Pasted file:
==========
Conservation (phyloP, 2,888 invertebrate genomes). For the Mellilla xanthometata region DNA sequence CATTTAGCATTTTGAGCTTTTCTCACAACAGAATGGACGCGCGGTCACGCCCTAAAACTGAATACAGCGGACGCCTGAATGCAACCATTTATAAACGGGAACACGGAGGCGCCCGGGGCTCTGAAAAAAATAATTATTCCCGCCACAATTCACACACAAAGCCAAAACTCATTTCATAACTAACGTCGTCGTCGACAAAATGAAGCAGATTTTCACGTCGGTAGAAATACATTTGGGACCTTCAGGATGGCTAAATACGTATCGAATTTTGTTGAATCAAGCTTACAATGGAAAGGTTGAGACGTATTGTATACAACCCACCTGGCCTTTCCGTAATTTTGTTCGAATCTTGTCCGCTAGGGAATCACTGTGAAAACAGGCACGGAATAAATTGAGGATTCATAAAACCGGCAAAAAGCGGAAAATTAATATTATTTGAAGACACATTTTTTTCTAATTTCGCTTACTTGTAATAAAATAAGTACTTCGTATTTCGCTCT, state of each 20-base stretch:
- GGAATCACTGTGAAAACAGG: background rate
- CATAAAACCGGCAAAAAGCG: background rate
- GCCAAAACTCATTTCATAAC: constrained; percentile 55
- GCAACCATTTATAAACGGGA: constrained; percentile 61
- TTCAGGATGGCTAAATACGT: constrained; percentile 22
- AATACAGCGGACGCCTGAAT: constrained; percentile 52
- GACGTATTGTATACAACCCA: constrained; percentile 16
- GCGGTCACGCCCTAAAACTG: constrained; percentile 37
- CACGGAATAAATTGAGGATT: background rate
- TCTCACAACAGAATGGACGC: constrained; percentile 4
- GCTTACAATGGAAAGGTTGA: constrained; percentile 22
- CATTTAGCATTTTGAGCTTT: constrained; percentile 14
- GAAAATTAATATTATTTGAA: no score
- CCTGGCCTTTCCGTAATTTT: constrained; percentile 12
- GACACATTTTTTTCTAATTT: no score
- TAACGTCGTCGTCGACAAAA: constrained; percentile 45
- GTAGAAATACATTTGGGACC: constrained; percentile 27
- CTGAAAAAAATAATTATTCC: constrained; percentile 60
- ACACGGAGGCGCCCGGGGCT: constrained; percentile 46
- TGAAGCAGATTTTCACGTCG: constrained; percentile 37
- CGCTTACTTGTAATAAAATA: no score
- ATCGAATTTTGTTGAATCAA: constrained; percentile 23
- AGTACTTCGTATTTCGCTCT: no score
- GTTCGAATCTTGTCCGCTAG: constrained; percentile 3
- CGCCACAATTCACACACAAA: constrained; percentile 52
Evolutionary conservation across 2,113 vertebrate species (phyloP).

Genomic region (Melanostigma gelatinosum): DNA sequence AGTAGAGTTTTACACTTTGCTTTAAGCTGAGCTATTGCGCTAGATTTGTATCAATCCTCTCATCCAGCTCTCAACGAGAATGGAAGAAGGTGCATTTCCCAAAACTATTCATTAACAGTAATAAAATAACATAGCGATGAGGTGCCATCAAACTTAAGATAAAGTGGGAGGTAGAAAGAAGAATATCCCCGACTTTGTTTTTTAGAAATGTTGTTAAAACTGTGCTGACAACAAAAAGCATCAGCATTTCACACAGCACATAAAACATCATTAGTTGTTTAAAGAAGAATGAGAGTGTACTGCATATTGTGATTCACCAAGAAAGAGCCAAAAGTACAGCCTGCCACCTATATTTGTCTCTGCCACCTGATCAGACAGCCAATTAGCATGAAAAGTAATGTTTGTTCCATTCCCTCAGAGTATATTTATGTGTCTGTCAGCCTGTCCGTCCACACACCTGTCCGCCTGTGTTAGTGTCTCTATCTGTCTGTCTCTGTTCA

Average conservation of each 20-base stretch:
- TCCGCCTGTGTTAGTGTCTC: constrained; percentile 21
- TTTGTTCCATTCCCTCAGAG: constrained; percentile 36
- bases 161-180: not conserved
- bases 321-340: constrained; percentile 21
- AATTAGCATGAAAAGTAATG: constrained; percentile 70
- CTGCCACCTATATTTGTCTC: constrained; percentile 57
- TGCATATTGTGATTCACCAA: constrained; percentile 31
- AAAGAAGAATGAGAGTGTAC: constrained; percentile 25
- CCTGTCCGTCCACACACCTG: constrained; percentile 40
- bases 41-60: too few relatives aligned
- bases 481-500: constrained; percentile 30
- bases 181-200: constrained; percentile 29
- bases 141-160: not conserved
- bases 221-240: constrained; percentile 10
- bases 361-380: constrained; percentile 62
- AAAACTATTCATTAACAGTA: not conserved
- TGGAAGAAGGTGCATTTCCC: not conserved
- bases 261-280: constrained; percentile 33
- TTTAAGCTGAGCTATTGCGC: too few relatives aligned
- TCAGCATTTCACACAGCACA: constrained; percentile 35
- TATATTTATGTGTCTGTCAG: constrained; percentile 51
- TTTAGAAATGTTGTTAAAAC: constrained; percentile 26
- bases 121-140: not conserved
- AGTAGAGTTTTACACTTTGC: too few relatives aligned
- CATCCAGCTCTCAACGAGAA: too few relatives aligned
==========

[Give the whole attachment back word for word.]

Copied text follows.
Conservation (phyloP, 2,888 invertebrate genomes). For the Mellilla xanthometata region DNA sequence CATTTAGCATTTTGAGCTTTTCTCACAACAGAATGGACGCGCGGTCACGCCCTAAAACTGAATACAGCGGACGCCTGAATGCAACCATTTATAAACGGGAACACGGAGGCGCCCGGGGCTCTGAAAAAAATAATTATTCCCGCCACAATTCACACACAAAGCCAAAACTCATTTCATAACTAACGTCGTCGTCGACAAAATGAAGCAGATTTTCACGTCGGTAGAAATACATTTGGGACCTTCAGGATGGCTAAATACGTATCGAATTTTGTTGAATCAAGCTTACAATGGAAAGGTTGAGACGTATTGTATACAACCCACCTGGCCTTTCCGTAATTTTGTTCGAATCTTGTCCGCTAGGGAATCACTGTGAAAACAGGCACGGAATAAATTGAGGATTCATAAAACCGGCAAAAAGCGGAAAATTAATATTATTTGAAGACACATTTTTTTCTAATTTCGCTTACTTGTAATAAAATAAGTACTTCGTATTTCGCTCT, state of each 20-base stretch:
- GGAATCACTGTGAAAACAGG: background rate
- CATAAAACCGGCAAAAAGCG: background rate
- GCCAAAACTCATTTCATAAC: constrained; percentile 55
- GCAACCATTTATAAACGGGA: constrained; percentile 61
- TTCAGGATGGCTAAATACGT: constrained; percentile 22
- AATACAGCGGACGCCTGAAT: constrained; percentile 52
- GACGTATTGTATACAACCCA: constrained; percentile 16
- GCGGTCACGCCCTAAAACTG: constrained; percentile 37
- CACGGAATAAATTGAGGATT: background rate
- TCTCACAACAGAATGGACGC: constrained; percentile 4
- GCTTACAATGGAAAGGTTGA: constrained; percentile 22
- CATTTAGCATTTTGAGCTTT: constrained; percentile 14
- GAAAATTAATATTATTTGAA: no score
- CCTGGCCTTTCCGTAATTTT: constrained; percentile 12
- GACACATTTTTTTCTAATTT: no score
- TAACGTCGTCGTCGACAAAA: constrained; percentile 45
- GTAGAAATACATTTGGGACC: constrained; percentile 27
- CTGAAAAAAATAATTATTCC: constrained; percentile 60
- ACACGGAGGCGCCCGGGGCT: constrained; percentile 46
- TGAAGCAGATTTTCACGTCG: constrained; percentile 37
- CGCTTACTTGTAATAAAATA: no score
- ATCGAATTTTGTTGAATCAA: constrained; percentile 23
- AGTACTTCGTATTTCGCTCT: no score
- GTTCGAATCTTGTCCGCTAG: constrained; percentile 3
- CGCCACAATTCACACACAAA: constrained; percentile 52
Evolutionary conservation across 2,113 vertebrate species (phyloP).

Genomic region (Melanostigma gelatinosum): DNA sequence AGTAGAGTTTTACACTTTGCTTTAAGCTGAGCTATTGCGCTAGATTTGTATCAATCCTCTCATCCAGCTCTCAACGAGAATGGAAGAAGGTGCATTTCCCAAAACTATTCATTAACAGTAATAAAATAACATAGCGATGAGGTGCCATCAAACTTAAGATAAAGTGGGAGGTAGAAAGAAGAATATCCCCGACTTTGTTTTTTAGAAATGTTGTTAAAACTGTGCTGACAACAAAAAGCATCAGCATTTCACACAGCACATAAAACATCATTAGTTGTTTAAAGAAGAATGAGAGTGTACTGCATATTGTGATTCACCAAGAAAGAGCCAAAAGTACAGCCTGCCACCTATATTTGTCTCTGCCACCTGATCAGACAGCCAATTAGCATGAAAAGTAATGTTTGTTCCATTCCCTCAGAGTATATTTATGTGTCTGTCAGCCTGTCCGTCCACACACCTGTCCGCCTGTGTTAGTGTCTCTATCTGTCTGTCTCTGTTCA

Average conservation of each 20-base stretch:
- TCCGCCTGTGTTAGTGTCTC: constrained; percentile 21
- TTTGTTCCATTCCCTCAGAG: constrained; percentile 36
- bases 161-180: not conserved
- bases 321-340: constrained; percentile 21
- AATTAGCATGAAAAGTAATG: constrained; percentile 70
- CTGCCACCTATATTTGTCTC: constrained; percentile 57
- TGCATATTGTGATTCACCAA: constrained; percentile 31
- AAAGAAGAATGAGAGTGTAC: constrained; percentile 25
- CCTGTCCGTCCACACACCTG: constrained; percentile 40
- bases 41-60: too few relatives aligned
- bases 481-500: constrained; percentile 30
- bases 181-200: constrained; percentile 29
- bases 141-160: not conserved
- bases 221-240: constrained; percentile 10
- bases 361-380: constrained; percentile 62
- AAAACTATTCATTAACAGTA: not conserved
- TGGAAGAAGGTGCATTTCCC: not conserved
- bases 261-280: constrained; percentile 33
- TTTAAGCTGAGCTATTGCGC: too few relatives aligned
- TCAGCATTTCACACAGCACA: constrained; percentile 35
- TATATTTATGTGTCTGTCAG: constrained; percentile 51
- TTTAGAAATGTTGTTAAAAC: constrained; percentile 26
- bases 121-140: not conserved
- AGTAGAGTTTTACACTTTGC: too few relatives aligned
- CATCCAGCTCTCAACGAGAA: too few relatives aligned